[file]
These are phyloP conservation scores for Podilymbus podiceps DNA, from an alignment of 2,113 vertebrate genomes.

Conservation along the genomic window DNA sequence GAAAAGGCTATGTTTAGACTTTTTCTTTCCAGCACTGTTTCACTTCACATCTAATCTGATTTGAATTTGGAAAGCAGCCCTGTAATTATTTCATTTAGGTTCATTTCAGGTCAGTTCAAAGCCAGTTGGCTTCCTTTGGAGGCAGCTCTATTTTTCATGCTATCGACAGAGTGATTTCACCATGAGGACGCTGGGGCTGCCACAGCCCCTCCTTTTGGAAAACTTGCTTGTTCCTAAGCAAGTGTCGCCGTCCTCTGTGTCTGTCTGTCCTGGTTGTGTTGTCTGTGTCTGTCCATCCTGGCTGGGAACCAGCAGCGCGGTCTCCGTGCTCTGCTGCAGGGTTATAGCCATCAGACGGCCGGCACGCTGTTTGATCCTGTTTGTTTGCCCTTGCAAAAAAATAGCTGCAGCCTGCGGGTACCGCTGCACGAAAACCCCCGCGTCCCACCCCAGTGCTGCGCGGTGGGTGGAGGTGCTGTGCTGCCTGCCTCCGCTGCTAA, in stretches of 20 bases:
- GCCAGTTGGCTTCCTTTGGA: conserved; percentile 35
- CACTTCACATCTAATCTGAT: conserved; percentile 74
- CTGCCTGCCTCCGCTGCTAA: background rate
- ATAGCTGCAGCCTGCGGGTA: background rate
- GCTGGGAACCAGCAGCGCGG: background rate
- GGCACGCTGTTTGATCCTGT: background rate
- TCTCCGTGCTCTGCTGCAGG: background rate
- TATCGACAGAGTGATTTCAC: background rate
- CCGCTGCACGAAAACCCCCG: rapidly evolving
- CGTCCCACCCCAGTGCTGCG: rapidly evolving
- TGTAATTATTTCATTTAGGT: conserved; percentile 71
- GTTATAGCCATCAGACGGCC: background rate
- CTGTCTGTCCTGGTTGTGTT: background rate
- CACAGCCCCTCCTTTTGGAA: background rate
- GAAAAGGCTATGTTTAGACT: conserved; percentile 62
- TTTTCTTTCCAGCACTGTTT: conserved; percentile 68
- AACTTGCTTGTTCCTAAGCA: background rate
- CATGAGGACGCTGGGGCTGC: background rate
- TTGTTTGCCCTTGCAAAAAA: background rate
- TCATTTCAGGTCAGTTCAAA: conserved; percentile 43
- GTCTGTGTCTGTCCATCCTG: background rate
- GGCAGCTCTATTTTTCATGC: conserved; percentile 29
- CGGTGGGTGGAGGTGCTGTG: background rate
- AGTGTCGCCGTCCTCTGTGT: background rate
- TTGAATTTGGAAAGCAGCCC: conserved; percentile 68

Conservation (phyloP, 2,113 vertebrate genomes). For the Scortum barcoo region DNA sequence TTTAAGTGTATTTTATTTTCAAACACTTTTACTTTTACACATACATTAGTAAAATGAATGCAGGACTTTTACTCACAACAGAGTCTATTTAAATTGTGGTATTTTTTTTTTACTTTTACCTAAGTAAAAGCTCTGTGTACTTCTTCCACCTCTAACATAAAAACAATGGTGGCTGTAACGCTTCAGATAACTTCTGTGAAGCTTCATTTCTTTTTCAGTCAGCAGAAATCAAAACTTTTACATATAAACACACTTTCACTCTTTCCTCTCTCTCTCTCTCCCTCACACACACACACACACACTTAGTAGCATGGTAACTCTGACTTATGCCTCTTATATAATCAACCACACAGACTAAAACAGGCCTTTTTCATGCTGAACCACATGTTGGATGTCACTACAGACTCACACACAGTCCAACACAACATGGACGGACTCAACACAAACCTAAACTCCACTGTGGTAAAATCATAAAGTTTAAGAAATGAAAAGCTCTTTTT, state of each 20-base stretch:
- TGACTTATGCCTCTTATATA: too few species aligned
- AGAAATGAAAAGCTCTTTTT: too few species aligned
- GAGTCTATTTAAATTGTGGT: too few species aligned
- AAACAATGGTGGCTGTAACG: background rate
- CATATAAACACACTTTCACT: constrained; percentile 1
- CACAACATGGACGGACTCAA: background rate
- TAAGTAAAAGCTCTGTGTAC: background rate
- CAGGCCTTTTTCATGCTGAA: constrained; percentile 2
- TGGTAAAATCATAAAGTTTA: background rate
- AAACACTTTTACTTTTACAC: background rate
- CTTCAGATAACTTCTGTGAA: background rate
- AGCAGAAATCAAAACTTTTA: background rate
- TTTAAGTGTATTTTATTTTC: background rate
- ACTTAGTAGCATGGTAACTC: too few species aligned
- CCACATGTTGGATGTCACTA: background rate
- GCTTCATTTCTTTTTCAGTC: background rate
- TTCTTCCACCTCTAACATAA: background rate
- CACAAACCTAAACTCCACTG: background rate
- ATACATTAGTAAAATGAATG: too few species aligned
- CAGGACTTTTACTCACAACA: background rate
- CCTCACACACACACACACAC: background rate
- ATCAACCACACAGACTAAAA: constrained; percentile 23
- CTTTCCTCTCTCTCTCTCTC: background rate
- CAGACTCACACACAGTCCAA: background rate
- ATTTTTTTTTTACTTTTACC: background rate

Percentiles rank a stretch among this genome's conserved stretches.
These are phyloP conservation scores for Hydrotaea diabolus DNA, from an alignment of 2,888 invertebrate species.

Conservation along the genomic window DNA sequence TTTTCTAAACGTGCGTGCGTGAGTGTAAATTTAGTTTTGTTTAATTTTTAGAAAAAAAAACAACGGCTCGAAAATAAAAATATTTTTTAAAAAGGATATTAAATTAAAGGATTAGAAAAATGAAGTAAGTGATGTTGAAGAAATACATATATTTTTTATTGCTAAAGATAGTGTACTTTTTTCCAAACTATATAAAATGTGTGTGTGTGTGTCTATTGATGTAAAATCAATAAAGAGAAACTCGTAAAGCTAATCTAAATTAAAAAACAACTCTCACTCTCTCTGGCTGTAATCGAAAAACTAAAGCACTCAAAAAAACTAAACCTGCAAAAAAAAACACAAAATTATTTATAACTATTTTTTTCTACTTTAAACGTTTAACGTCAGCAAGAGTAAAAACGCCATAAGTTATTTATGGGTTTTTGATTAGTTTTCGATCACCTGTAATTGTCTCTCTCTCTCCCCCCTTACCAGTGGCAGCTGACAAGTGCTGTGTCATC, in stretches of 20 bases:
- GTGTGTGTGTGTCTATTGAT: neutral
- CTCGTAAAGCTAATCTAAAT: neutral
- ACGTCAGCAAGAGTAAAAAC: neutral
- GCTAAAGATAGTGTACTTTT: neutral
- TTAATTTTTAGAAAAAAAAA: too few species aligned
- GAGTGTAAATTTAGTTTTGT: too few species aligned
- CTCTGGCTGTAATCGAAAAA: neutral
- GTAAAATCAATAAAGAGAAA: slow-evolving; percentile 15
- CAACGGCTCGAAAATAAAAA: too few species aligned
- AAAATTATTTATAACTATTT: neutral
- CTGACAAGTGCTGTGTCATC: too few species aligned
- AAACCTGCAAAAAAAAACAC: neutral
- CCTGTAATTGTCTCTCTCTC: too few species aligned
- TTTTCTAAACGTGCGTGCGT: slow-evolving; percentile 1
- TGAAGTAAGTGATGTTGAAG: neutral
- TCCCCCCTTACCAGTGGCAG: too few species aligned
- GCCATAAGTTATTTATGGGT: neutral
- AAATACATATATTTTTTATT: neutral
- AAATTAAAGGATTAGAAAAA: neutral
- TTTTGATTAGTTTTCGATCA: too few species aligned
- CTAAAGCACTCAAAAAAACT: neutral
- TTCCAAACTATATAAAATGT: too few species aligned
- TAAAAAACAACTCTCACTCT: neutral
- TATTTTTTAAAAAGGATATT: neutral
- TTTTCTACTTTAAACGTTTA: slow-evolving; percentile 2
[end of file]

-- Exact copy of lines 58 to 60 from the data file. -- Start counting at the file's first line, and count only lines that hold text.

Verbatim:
- CTCGTAAAGCTAATCTAAAT: neutral
- ACGTCAGCAAGAGTAAAAAC: neutral
- GCTAAAGATAGTGTACTTTT: neutral